The Supreme Court and the Continuing Deconstitutionalization of Public Personnel Management

Source: Robert Roberts, Review of Public Personnel Administration, Vol. 29 no. 1, March 2009
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From the abstract:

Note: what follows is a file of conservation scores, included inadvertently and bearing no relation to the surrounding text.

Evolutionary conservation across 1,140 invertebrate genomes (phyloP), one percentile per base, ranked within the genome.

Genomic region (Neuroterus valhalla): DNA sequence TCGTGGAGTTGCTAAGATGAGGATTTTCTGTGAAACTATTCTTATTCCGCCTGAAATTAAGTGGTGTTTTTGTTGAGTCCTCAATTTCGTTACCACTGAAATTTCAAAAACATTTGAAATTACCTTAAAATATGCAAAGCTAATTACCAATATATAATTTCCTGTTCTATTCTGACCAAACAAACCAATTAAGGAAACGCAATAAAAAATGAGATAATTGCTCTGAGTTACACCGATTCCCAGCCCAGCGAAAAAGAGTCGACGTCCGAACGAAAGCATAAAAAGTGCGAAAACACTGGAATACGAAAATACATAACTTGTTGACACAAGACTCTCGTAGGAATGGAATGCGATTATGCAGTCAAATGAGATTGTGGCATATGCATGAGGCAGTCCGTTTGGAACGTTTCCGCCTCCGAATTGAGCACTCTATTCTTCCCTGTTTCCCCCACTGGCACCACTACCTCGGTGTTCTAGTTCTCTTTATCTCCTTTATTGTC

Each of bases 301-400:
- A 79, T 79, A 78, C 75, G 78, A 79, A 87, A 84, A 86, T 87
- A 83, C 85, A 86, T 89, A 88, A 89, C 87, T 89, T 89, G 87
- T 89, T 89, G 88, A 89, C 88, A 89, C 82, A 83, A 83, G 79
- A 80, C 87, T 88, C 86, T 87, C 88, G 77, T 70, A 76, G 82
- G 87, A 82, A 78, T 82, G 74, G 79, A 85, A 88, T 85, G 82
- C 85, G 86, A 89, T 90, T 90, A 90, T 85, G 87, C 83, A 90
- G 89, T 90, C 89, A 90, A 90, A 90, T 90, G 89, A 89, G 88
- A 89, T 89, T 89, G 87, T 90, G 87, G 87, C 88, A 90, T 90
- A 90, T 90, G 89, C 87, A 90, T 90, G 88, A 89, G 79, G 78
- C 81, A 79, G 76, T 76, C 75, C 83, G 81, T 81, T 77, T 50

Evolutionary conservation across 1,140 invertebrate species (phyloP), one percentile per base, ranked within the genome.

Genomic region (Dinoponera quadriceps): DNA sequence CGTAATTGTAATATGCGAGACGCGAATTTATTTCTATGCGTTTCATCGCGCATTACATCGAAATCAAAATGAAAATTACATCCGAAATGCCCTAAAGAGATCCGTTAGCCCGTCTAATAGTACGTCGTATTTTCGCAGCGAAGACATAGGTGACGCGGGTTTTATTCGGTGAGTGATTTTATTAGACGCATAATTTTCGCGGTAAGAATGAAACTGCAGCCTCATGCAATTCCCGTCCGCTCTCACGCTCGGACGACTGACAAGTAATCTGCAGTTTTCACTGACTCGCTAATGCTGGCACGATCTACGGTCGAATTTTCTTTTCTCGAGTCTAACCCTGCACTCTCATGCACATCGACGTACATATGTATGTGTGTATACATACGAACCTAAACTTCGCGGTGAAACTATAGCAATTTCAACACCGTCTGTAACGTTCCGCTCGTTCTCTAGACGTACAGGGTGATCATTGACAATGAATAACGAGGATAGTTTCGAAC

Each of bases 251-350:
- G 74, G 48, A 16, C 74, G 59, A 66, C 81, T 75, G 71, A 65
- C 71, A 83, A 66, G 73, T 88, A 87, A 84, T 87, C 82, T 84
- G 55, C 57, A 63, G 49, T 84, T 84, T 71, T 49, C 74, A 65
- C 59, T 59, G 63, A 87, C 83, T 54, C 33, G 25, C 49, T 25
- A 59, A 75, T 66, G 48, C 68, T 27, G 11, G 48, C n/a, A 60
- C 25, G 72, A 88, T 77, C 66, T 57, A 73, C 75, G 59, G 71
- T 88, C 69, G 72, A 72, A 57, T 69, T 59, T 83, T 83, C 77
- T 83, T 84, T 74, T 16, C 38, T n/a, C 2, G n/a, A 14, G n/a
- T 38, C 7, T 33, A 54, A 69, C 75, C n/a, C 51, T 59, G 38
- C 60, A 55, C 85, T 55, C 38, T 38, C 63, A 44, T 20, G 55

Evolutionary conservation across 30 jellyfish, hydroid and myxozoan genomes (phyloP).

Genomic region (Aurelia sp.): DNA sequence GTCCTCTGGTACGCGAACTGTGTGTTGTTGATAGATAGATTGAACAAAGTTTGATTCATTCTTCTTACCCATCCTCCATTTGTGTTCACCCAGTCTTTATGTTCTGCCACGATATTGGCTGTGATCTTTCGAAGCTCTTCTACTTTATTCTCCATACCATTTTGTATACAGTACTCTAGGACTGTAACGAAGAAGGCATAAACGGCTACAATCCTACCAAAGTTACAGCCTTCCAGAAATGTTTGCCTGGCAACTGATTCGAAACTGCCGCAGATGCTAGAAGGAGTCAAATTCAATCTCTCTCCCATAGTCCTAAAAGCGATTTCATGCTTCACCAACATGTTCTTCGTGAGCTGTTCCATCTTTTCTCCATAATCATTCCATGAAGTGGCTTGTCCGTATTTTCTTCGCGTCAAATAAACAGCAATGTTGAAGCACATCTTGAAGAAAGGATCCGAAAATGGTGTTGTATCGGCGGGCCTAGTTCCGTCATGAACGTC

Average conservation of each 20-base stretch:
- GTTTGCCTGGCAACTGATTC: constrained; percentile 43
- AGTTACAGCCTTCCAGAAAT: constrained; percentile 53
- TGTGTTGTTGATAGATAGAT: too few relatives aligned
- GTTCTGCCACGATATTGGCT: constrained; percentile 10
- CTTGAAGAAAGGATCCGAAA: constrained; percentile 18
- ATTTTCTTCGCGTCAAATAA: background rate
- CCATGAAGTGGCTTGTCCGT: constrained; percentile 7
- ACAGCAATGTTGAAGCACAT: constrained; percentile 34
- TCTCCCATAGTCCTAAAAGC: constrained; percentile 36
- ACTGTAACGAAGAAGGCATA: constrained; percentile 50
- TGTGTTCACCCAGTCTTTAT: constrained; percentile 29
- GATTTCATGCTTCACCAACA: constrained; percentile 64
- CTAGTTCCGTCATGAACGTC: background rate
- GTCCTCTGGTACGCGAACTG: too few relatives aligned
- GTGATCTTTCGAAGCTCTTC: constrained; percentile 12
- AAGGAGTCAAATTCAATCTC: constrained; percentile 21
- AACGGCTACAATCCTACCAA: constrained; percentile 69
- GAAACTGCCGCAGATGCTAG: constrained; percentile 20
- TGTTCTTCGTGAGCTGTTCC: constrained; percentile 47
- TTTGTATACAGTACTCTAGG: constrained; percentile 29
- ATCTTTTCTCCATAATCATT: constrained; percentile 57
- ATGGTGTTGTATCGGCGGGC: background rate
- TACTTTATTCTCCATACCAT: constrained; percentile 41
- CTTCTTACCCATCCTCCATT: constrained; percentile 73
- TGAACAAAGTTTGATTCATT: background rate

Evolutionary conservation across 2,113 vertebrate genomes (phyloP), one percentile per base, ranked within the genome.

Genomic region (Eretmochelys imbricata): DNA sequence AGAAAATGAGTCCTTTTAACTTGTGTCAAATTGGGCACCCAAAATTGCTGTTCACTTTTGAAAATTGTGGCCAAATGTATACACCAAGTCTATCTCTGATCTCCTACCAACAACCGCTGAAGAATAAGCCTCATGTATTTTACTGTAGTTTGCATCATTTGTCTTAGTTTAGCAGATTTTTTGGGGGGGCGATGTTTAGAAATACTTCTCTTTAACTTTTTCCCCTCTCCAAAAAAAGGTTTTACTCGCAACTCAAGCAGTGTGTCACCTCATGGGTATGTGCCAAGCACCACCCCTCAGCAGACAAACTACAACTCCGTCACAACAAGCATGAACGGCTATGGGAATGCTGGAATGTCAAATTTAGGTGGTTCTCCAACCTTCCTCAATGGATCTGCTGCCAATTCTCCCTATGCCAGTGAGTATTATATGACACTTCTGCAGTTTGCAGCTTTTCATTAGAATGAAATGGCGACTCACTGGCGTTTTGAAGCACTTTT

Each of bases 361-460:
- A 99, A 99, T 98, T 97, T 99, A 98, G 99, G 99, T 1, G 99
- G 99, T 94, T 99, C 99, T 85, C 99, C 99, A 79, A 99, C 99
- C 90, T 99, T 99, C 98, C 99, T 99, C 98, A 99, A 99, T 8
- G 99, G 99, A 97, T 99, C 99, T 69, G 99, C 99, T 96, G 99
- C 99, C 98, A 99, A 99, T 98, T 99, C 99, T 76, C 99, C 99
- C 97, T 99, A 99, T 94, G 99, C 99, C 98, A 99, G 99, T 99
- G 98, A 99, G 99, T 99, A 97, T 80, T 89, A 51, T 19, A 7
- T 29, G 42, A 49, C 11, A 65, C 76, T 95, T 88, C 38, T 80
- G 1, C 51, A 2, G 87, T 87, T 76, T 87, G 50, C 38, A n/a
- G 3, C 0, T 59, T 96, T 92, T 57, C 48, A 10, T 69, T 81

In Engquist v. Oregon Department of Agriculture, the Supreme Court held that public employees may not use the so-called equal protection clause of class-of-one doctrine to challenge the constitutionality of arguably arbitrary adverse personnel actions. In the 2000 case of Village of Willowbrook v. Olech, the high court had authorized citizens to bring class-of-one equal protection lawsuits to challenge arguably arbitrary discretionary decisions by government officials. The decision provides further evidence of the ongoing effort by a majority of the Roberts Court to limit the constitutional rights of public employees. The article argues that the ongoing deconstitutionalization of public personnel management has significant implications for the management of public organizations. If the trend continues, public employees, much like their private sector counterparts, will become much more dependent on statutory protections and collective bargaining agreements to protect them from arbitrary personnel decisions.

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